This month marks 76 years since the devastating atomic bombings of Hiroshima and Nagasaki: more than three-quarters of a century during which the United States has spent countless dollars to maintain a nuclear arsenal for the purpose of “deterrence.” President Biden and Russian President Vladimir Putin recently reaffirmed President Ronald Reagan’s 1982 declaration that “nuclear war cannot be won and must never be fought.” The Hiroshima and Nagasaki anniversaries are a time to reflect on our decisions about nuclear weapons and the resources we commit to them. The citizens of the United States continue to pay an ever-increasing price for nuclear weapons even as we attempt to confront the demands of a global pandemic.

The pandemic has made crystal clear the gross inadequacy of the funding for the U.S. public health system. Trends in public health expenditures were presented in a January 2016 article in the American Journal of Public Health. The authors noted the decline in per capita public health spending, expenditures that were projected to be 25 percent less in 2023 than in 2022.

By comparison, in 2019 the nine nations with nuclear weapons spent a total of $72.9 billion on nuclear weapons in one year. The amount that the U.S. spent was $35.4 billion, which was a mere $2.1 billion less than the other amount nations combined.

With all that in mind, the priorities for U.S. military and defense budget contained in the National Defense Authorization Act need to be reexamined. If approved in its current form, the current NDAA would spend $777.9 billion in the next year. Of special concern, the Biden administration has included $15.2 million for just the first year to develop a new submarine-based nuclear-armed sea-launched cruise missile. For good reason, its predecessor, the nuclear-armed Tomahawk cruise missile, was removed from U.S. submarines and relegated to storage by President George H.W. Bush. In 2010, the same missiles were determined to be redundant and fully retired by the Obama administration.

The Trump administration’s 2018 nuclear posture review resurrected the supposed need for a new nuclear sea-launched cruise missile. in its quest to build up “low-yield nuclear” weapons in the U.S. arsenal. During his campaign in 2019, Joe Biden stated that a new nuclear sea-launched cruise missile was a “bad idea.” However, this “bad idea” is now included in the 2022 budget. Acting Navy Secretary Thomas Harker has indicated that nuclear sea-launched cruise missiles would undermine the Navy’s ability to complete its missions. The U.S. nuclear arsenal already has at least three options for “lower-yield” nuclear weapons: the B61 gravity bomb, the W80 air-launched cruise missile and the W76-2 sea-launched ballistic missile. Of even greater importance, a nuclear sea-launched cruise missile cannot be differentiated by adversaries from a conventional missile. Thus, as the United States frequently utilizes cruise missiles in war (2,200 have been launched since 1991), this very real potential confusion quickly amplifies the significant risk of accidental nuclear war.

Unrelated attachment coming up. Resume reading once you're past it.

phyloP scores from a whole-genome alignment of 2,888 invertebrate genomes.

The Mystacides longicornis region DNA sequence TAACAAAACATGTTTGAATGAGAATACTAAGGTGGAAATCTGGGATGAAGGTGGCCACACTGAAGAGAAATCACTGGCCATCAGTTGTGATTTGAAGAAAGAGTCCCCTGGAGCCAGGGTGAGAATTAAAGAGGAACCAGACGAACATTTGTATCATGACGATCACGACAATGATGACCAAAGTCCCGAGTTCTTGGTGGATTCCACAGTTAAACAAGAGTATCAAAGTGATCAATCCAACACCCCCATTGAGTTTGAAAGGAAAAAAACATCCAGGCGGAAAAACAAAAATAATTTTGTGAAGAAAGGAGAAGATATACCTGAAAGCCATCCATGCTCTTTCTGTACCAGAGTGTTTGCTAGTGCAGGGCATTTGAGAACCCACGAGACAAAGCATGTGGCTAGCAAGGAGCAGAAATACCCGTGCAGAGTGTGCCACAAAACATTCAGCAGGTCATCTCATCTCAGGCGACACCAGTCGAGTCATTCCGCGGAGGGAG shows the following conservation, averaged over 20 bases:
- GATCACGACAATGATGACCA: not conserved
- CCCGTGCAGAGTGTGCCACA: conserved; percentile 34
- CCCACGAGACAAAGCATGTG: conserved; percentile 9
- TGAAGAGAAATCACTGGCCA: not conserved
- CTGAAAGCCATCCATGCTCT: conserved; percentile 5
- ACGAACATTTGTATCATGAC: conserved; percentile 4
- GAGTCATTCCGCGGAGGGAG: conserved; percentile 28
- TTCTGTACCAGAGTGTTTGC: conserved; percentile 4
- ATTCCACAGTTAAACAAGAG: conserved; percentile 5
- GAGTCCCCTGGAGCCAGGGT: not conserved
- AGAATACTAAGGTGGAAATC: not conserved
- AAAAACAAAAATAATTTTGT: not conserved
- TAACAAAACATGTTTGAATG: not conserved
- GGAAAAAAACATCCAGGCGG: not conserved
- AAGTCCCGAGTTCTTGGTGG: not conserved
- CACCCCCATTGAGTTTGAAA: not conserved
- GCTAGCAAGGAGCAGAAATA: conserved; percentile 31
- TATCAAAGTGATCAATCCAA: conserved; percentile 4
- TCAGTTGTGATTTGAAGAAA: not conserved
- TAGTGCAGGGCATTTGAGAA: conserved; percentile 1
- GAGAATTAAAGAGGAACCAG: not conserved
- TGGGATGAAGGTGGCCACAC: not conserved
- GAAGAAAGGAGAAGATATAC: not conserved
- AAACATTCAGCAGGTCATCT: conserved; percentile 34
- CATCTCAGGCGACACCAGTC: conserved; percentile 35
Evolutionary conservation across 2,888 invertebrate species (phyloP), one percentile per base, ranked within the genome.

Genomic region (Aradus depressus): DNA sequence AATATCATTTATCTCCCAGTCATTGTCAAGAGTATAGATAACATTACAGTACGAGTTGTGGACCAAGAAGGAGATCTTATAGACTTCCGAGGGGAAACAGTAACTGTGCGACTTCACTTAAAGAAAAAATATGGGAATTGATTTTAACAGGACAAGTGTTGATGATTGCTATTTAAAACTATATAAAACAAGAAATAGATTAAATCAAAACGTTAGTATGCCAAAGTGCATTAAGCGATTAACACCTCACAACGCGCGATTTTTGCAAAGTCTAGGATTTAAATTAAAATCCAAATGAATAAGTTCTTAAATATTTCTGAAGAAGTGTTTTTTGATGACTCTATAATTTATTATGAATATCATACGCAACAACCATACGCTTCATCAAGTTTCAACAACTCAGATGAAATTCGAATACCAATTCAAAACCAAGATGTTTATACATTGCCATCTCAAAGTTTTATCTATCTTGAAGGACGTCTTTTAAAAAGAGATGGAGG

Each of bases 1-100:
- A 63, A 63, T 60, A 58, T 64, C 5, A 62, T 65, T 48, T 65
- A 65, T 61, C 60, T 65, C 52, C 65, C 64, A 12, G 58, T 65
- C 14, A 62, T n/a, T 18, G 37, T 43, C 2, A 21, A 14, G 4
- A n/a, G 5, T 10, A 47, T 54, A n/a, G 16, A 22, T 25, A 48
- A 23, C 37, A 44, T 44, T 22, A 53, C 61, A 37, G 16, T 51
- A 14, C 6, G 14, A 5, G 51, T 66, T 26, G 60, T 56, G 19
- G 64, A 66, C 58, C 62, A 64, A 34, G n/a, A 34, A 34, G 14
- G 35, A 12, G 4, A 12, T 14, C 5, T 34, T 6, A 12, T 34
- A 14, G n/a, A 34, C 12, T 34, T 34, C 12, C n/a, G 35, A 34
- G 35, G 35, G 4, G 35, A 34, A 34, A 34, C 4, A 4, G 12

The good news is that Sen. Edward Markey has introduced a bill (S.1862, Smarter Approaches to Nuclear Expenditures Act) that has been referred to the Committee on Armed Services. Markey cites a 2020 Congressional Budget Office study that projected the ability to reduce current nuclear force plans and save as much as $13.6 billion in the next decade. The bill contains 11 specific reductions in spending, including a prohibition on the dangerous new submarine-launched cruise missile.

Sen. Angus King serves on the Senate Armed Services Committee, and on July 21, the committee voted by a vote of 23 to 3 (King in favor) to advance the National Defense Authorization Act to the Senate floor. It is a disappointing development that King voted to include funding for the nuclear sea-launched cruise missile. We urge King to consider the savings possible in spending for nuclear forces and use the money to correct the inadequate funding of public health, domestic infrastructure and the disasters resulting from climate change.


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